This is how you can crush employment in your business
Any business that’s hiring or promoting people should be congratulated on its success. We know doing business during a pandemic might be challenging, especially with this unpredictable economy. Unfortunately, if not handled properly, this situation is also an opportunity for you to be sued.
Employment discrimination based on many characteristics is illegal under federal and state law. It may also violate local ordinances. You want to find the right candidates and avoid getting sued. You can take steps to protect yourself and limit the risk an unsuccessful candidate will claim you illegally denied them a job opportunity.
Your hiring process must focus on getting the right candidate for the job. If part of the process means screening out people because of their age, sex, race, national origin, sexual orientation, religion, marital status, or criminal record, you’re breaking the law. One way to do that is through interview questions.
Most employers want to obey the law. But the wrong off-hand, “chit chat,” “break the ice,” “conversation starter” remarks and questions can make it appear you’re breaking the law by trying to hire only those who fit a certain profile.
California is a “ban the box” state whose laws are meant to make it easier for those with criminal records to find work. There are limits on employers with more than five employees can ask about, including:
Inquiries about conviction history on job applications, or asking about or considering a conviction history before you’ve made a conditional offer
You also can’t ask job applicants for salary history information or rely on it when deciding to hire or how much to pay someone. If the applicant voluntarily discloses his or her past salary, it can be a reason to set the salary if that information is not the only factor in justifying a difference in pay with others.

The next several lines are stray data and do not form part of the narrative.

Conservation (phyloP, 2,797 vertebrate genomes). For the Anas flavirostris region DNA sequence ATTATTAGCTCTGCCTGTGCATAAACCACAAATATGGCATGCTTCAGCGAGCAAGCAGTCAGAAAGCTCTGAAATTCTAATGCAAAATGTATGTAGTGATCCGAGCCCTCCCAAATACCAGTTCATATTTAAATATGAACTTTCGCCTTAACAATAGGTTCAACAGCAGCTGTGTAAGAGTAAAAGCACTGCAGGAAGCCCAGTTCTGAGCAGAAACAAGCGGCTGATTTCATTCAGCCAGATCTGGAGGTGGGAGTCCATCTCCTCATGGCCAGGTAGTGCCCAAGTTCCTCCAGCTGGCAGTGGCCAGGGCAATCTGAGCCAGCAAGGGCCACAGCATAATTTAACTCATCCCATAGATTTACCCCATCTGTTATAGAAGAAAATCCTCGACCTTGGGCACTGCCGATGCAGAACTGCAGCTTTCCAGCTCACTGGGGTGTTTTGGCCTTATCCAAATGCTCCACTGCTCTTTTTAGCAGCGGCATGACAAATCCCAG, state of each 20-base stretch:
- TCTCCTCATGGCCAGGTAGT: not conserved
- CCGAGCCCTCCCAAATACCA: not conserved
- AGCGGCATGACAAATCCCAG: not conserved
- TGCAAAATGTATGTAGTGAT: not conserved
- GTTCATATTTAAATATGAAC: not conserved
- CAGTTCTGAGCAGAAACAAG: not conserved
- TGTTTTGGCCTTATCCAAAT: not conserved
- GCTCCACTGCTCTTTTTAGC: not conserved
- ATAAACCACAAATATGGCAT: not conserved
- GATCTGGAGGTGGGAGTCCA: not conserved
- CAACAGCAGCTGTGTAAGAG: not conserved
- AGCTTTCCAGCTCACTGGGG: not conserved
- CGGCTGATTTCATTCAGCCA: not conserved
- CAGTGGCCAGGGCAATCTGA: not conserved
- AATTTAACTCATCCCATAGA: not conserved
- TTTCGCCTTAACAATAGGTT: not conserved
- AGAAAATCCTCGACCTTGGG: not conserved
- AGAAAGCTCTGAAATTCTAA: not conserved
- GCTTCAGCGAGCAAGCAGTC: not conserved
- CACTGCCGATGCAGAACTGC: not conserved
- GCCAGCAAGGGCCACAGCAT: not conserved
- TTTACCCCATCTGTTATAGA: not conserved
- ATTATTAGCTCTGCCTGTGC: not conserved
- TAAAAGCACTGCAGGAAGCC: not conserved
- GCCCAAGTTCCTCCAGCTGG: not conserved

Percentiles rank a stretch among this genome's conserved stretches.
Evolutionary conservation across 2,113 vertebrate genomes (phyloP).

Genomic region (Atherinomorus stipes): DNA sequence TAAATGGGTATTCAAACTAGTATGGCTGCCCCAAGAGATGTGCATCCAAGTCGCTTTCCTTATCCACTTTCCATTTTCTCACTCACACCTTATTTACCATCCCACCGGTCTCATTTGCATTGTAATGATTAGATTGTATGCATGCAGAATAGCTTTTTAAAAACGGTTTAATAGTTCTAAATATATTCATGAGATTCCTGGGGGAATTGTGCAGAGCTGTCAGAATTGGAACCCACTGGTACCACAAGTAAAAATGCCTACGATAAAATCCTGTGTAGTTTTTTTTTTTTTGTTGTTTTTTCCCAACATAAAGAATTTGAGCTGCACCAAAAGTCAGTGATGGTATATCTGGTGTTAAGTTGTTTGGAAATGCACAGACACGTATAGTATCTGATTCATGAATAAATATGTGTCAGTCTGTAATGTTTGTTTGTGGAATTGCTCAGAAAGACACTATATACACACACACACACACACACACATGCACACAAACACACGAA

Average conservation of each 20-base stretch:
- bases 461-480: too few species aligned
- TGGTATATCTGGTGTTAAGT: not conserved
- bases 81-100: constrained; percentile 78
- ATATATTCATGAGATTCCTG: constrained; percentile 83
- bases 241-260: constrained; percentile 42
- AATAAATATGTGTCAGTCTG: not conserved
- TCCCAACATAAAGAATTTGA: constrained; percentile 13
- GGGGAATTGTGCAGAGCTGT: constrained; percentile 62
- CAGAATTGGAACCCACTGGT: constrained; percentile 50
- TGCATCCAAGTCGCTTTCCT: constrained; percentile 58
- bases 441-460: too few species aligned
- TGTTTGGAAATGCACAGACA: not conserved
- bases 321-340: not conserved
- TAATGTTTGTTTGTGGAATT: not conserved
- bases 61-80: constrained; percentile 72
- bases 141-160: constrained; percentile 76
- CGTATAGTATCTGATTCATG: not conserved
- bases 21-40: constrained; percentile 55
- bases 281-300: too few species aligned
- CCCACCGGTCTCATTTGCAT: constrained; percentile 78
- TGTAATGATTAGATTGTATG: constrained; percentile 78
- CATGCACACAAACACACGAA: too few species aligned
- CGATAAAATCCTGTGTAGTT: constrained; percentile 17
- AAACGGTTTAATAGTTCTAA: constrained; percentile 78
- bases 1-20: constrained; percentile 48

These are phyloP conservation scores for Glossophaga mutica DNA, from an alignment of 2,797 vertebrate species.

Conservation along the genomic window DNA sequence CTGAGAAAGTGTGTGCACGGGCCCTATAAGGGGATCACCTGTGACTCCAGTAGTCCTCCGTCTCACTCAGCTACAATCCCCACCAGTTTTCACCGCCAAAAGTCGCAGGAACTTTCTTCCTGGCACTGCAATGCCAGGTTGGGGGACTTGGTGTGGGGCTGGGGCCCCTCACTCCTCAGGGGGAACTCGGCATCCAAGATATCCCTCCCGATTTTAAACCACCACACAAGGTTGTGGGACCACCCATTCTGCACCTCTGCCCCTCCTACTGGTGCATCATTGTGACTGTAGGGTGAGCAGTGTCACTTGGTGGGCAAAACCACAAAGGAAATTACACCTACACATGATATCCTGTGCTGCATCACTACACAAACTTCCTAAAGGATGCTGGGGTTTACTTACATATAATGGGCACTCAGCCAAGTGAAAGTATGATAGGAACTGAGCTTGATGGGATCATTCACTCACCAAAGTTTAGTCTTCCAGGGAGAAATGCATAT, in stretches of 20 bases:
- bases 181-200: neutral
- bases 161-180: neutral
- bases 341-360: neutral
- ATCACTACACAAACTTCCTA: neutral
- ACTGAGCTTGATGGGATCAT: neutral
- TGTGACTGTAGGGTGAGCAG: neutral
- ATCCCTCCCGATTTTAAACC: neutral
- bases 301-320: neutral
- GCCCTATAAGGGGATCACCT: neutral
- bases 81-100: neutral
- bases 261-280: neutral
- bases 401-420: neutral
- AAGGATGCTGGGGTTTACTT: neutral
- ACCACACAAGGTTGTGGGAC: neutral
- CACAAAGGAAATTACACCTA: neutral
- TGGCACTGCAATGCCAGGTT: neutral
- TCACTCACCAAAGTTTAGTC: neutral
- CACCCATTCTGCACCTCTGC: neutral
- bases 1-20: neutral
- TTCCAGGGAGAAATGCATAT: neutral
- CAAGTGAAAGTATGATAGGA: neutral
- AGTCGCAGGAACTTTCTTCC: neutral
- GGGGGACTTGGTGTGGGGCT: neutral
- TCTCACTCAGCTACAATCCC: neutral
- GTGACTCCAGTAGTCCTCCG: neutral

You may be curious about where a candidate was born, where they’re from, about their accent, or if you think they’re an immigrant, how long they’ve lived in the US. Curiosity killed the cat and it may give birth to a lawsuit. These kinds of questions could lead an unsuccessful applicant to believe their national origin played a role in your hiring or promoting someone else. You can ask the applicant if they have a legal right to work in the US as long as all job seekers get the same question.
Questions whose answers could indicate a person’s age shouldn’t be asked. This includes asking about dates when someone graduated high school or college. You can ask about a person’s age if there’s a reason for a minimum age requirement, like serving alcohol.
Avoid using help-wanted ads seeking “recent college graduates” for the same reason. You’re also limiting your applicant pool for no good reason. If you use this language because it’s a low-level, low-paying job, find a way to say that in your ad. Let job candidates decide if they want to apply or not. You may find a highly qualified career-changer willing to start over.
Marital Status and Pregnancy
What relevance would questions about parenthood or marital status have concerning a job? Probably none, so don’t ask them. Questions about whether the person is married, pregnant, or has plans to be pregnant send a message to unsuccessful candidates: sue me.
Take the Next Step: Contact Tony Liu
You may view attorneys as those who represent clients during litigation. Though I do that, one of the most valuable services I provide my clients is giving them information and advice that will help them find the right candidates and avoid getting sued. If that’s the kind of help you want, contact me.
Call us now for a Strategy Session. We can talk about how we can help you to run your business without worrying about the underlying legal consequences. We can be reached at (714) 415-2007 or reserve your spot by clicking the link: